NEP and the Imminent Rise of BBA Challenging the MBA

India boasts of more than 3300 odd institutions offering MBA with a sanctioned intake of four lakh plus, which is the highest in terms of numbers globally. Why have MBA programs thrived in India? What has been the performance of these MBA programs?

The MBA degree thrived in India because the undergraduate qualifications failed to produce employable graduates (barring a handful of the institutes), and MBA became a gateway to the first job. According to a New Delhi-based employment solutions company Aspiring Minds, as many as 97% of graduating engineers want jobs either in software engineering or core engineering. However, only 3% have suitable skills to be employed in software or product market, and only 7% can handle core engineering tasks. With around 15 million youngsters entering the workforce each year, corporate India and research institutes seem to agree that 65-75% of them are either not employable or not job ready.

While the graduates made a beeline to enroll in the MBA programs, a recent ASSOCHAM study revealed that only 7% of the B-School graduates in India are employable. This is not surprising as only 12 institutions in India have global quality accreditations like AACSB or EQUIS. In the absence of quality, it is inevitable that more than 40% of the sanctioned intake remained vacant across MBA programs in the country.

It is interesting that globally, the number of applicants to MBA programs was down for the fourth year in a row in 2018, a trend now affecting even the most elite universities. Applications for U.S. business schools were down 7% from the previous year, the Graduate Management Admission Council (GMAC) found. Top business programs such as Harvard, Wharton and Stanford had been considered immune to the MBA downturn, but they also saw drops in applications this year: 4.5%, 6.7% and 4.6%, respectively.

In stark contrast to the MBA programs, the Masters in Management (MiM) programs showed the sixth year of continued application volume gains according to GMAC’s market intelligence. Designed for those at the beginning of their careers, MiM is taken by students with an average age of 22 years. About 60% of MiM students have no work experience and around 30% have work experience of fewer than two years. Globally, MBA programs are for professionals with several years of work experience under their belt. If we look at India, MBA programs are more like MiM programs abroad preparing students for an entry-level position into their professional career.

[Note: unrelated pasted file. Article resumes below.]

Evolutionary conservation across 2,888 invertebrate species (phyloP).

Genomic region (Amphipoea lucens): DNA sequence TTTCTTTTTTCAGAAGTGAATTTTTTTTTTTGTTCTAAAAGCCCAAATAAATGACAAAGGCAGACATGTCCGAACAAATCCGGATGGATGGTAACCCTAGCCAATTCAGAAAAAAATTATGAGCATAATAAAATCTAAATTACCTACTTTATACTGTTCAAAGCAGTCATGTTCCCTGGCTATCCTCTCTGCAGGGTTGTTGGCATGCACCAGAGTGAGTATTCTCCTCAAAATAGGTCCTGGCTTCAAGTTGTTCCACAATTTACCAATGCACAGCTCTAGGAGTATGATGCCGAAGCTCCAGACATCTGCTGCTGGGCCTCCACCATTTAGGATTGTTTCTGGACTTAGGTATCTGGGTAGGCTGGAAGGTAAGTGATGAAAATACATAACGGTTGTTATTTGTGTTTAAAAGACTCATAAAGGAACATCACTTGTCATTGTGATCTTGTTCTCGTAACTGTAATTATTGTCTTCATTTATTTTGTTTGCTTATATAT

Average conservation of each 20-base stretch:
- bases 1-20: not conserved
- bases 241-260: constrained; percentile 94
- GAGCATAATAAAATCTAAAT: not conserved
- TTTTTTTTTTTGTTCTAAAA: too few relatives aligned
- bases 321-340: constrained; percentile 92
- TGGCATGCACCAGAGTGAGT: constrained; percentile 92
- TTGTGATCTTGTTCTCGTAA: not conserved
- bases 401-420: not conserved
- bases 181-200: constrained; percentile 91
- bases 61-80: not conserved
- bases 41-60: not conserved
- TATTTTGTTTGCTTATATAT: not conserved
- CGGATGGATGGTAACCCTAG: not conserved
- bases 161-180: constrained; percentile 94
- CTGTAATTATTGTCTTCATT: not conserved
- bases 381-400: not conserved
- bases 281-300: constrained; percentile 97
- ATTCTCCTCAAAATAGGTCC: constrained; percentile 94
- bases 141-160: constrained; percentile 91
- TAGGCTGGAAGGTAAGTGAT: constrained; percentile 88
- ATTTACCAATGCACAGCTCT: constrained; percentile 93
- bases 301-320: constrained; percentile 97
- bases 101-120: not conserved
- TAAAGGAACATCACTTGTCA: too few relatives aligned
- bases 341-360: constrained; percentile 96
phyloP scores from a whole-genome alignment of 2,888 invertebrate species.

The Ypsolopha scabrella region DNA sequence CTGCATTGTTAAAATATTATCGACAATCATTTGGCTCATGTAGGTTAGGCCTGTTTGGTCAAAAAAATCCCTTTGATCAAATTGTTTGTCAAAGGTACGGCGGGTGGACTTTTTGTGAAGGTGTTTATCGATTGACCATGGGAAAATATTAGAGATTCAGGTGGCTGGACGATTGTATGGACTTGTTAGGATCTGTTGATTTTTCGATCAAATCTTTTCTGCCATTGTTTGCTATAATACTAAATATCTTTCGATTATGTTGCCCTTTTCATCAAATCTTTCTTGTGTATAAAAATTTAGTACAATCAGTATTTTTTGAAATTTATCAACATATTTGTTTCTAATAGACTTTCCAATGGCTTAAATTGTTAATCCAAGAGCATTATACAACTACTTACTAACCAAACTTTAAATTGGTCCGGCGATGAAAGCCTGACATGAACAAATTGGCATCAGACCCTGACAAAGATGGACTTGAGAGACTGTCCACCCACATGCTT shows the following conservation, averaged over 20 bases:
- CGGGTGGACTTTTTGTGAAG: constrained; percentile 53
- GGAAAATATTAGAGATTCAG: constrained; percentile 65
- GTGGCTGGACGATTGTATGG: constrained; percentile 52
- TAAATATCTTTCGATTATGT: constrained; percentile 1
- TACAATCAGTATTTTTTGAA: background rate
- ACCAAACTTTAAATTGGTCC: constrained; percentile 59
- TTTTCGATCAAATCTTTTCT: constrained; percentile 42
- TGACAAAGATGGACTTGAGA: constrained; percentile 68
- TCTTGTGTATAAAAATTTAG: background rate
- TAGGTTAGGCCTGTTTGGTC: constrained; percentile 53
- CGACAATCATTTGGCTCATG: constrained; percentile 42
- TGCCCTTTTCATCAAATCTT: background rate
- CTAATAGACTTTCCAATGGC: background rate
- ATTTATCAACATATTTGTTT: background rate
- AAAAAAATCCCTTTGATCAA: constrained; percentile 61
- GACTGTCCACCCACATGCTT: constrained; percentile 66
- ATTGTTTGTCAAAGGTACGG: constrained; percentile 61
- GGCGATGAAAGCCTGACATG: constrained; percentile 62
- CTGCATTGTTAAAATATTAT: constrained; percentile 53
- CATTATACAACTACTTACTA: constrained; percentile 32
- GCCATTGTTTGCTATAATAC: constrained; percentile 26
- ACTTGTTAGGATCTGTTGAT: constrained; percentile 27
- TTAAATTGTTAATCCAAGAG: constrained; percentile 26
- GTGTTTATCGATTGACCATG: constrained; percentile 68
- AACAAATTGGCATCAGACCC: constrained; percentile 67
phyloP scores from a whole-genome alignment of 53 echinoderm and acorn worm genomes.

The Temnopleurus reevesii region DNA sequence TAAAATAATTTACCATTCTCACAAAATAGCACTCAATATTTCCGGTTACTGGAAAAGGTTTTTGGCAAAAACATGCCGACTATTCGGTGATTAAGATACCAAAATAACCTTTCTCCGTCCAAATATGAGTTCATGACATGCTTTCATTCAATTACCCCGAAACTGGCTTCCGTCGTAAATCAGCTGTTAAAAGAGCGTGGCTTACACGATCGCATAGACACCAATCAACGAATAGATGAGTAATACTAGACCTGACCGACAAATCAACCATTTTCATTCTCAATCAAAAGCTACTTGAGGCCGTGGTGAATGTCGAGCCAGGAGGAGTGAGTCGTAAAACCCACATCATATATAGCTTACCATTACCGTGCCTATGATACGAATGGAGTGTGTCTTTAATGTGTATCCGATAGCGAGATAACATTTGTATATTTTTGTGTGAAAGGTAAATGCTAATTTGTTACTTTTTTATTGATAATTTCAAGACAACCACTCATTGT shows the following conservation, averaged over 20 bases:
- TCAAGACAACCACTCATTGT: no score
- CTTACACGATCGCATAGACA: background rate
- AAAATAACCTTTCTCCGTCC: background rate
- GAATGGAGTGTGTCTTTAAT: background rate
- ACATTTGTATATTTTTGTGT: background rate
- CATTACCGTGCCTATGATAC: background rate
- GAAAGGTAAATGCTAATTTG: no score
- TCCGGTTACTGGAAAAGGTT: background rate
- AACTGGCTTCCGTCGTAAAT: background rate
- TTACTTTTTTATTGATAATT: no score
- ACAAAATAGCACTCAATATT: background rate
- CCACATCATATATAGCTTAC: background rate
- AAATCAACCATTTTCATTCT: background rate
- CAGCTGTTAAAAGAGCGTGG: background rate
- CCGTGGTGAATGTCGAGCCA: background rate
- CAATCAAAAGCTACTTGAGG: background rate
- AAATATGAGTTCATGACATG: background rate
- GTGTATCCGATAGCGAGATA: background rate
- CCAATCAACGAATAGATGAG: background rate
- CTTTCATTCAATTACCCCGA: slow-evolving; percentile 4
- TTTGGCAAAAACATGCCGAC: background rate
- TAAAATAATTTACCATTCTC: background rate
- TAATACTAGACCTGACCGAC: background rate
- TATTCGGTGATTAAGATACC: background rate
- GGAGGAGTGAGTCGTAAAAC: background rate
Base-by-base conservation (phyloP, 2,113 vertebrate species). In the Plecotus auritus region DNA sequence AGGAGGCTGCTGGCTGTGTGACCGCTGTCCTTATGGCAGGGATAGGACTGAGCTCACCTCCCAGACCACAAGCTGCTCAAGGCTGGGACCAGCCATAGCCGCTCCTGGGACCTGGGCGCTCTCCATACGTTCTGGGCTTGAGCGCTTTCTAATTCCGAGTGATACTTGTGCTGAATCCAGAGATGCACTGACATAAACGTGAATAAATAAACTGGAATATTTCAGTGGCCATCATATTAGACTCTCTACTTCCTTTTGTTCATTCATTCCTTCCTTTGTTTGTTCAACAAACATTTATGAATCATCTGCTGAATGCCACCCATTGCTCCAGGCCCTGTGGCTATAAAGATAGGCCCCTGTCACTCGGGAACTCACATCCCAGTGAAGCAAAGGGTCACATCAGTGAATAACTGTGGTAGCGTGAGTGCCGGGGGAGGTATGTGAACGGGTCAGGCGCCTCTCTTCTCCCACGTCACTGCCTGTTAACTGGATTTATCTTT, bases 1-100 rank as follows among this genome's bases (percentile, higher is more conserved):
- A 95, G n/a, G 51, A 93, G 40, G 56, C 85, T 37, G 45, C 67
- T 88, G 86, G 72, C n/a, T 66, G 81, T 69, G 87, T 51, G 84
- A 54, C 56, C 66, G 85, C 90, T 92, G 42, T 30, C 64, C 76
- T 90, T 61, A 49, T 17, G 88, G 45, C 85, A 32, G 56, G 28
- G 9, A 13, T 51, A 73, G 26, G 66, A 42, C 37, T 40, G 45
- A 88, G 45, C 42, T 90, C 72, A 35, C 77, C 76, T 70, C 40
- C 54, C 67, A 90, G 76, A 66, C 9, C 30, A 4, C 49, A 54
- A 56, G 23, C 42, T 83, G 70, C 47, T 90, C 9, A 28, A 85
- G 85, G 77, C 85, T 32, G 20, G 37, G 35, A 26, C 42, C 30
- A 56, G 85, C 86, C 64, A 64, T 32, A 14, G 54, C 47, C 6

Unlike the USA, very few of the top MBA schools in India has a business bachelor program, which forces aspirants looking for a career in business, to go for an MBA. It is worthwhile to note, that the gap between placement outcomes of the undergraduate and the graduate business programs is not so wide there. The average annual base salary for the undergraduate Class of 2018 is $75,068 at University of Virginia and that at State University of New York at Albany is $43,100.

It is apparent that there is an urgent need for good business bachelor programs in India in sync with the developed countries. Business Schools in India have been finishing schools of the country and have been playing the role to package our talent and place them in front of the corporate world. With the ‘New Education Policy’ (NEP), the polishing will now be done in the Undergraduate Programs. Four-year programs should be a good timeframe to create professionals who may not require doing an MBA immediately post their BBA. Management institutions will need to diversify into multiple disciplines to include Arts, Humanities, Science, Sociology, Design, law etc., which is also in sync with the NEP.

Question is, who can take the lead? It is incumbent on the top schools especially the ones benchmarked with the global standards, like AACSB/EQUIS accreditation, to set the standards, with futuristic curriculum, pedagogy, faculty and global partnerships.

The good news is that forward-looking schools and new age universities have initiated action in this direction. The BBA program of IFIM Business School from the newly launched Vijaybhoomi University is a step in this direction. The program offers a broad basket in the first two years, which include areas like Social Sciences, Humanities, Language, Performing Arts, Design and Science before they get into their business courses. The success of this experiment is expected to usher in a new age BBA revolution by the top schools of India including the IIMs, who can now confer degrees at various levels. With the launch of such BBA programs, will the MBA in its present form survive?

Dr Atish Chattopadhyay
Director
IFIM Business School, Bangalore.
atish.c@ifim.edu.in